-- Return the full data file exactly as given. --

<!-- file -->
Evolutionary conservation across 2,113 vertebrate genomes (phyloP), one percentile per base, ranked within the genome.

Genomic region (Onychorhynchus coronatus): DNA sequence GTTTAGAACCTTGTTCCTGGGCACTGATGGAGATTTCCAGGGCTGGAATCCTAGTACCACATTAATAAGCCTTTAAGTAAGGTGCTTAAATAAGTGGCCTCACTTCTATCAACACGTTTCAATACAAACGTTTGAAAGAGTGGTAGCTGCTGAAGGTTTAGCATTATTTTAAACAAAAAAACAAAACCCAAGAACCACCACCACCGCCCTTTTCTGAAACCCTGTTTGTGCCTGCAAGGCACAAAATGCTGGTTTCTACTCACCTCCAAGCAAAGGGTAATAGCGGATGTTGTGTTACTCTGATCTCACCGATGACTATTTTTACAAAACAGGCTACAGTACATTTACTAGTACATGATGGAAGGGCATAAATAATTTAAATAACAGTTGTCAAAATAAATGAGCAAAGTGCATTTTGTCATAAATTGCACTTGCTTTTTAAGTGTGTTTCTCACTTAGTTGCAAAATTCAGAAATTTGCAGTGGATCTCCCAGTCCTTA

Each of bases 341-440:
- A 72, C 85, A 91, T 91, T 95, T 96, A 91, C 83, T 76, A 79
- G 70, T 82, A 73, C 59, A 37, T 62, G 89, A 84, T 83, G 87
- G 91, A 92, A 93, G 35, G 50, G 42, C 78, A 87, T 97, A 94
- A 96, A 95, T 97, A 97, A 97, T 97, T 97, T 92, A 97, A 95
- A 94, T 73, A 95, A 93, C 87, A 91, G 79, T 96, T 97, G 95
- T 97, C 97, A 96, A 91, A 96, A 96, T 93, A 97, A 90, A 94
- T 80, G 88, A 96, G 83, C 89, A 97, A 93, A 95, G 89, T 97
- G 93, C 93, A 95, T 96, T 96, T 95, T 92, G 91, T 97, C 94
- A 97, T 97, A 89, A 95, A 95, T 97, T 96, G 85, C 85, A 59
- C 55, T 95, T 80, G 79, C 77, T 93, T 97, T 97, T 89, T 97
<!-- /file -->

Evolutionary conservation across 2,113 vertebrate genomes (phyloP), one percentile per base, ranked within the genome.

Genomic region (Onychorhynchus coronatus): DNA sequence GTTTAGAACCTTGTTCCTGGGCACTGATGGAGATTTCCAGGGCTGGAATCCTAGTACCACATTAATAAGCCTTTAAGTAAGGTGCTTAAATAAGTGGCCTCACTTCTATCAACACGTTTCAATACAAACGTTTGAAAGAGTGGTAGCTGCTGAAGGTTTAGCATTATTTTAAACAAAAAAACAAAACCCAAGAACCACCACCACCGCCCTTTTCTGAAACCCTGTTTGTGCCTGCAAGGCACAAAATGCTGGTTTCTACTCACCTCCAAGCAAAGGGTAATAGCGGATGTTGTGTTACTCTGATCTCACCGATGACTATTTTTACAAAACAGGCTACAGTACATTTACTAGTACATGATGGAAGGGCATAAATAATTTAAATAACAGTTGTCAAAATAAATGAGCAAAGTGCATTTTGTCATAAATTGCACTTGCTTTTTAAGTGTGTTTCTCACTTAGTTGCAAAATTCAGAAATTTGCAGTGGATCTCCCAGTCCTTA

Each of bases 341-440:
- A 72, C 85, A 91, T 91, T 95, T 96, A 91, C 83, T 76, A 79
- G 70, T 82, A 73, C 59, A 37, T 62, G 89, A 84, T 83, G 87
- G 91, A 92, A 93, G 35, G 50, G 42, C 78, A 87, T 97, A 94
- A 96, A 95, T 97, A 97, A 97, T 97, T 97, T 92, A 97, A 95
- A 94, T 73, A 95, A 93, C 87, A 91, G 79, T 96, T 97, G 95
- T 97, C 97, A 96, A 91, A 96, A 96, T 93, A 97, A 90, A 94
- T 80, G 88, A 96, G 83, C 89, A 97, A 93, A 95, G 89, T 97
- G 93, C 93, A 95, T 96, T 96, T 95, T 92, G 91, T 97, C 94
- A 97, T 97, A 89, A 95, A 95, T 97, T 96, G 85, C 85, A 59
- C 55, T 95, T 80, G 79, C 77, T 93, T 97, T 97, T 89, T 97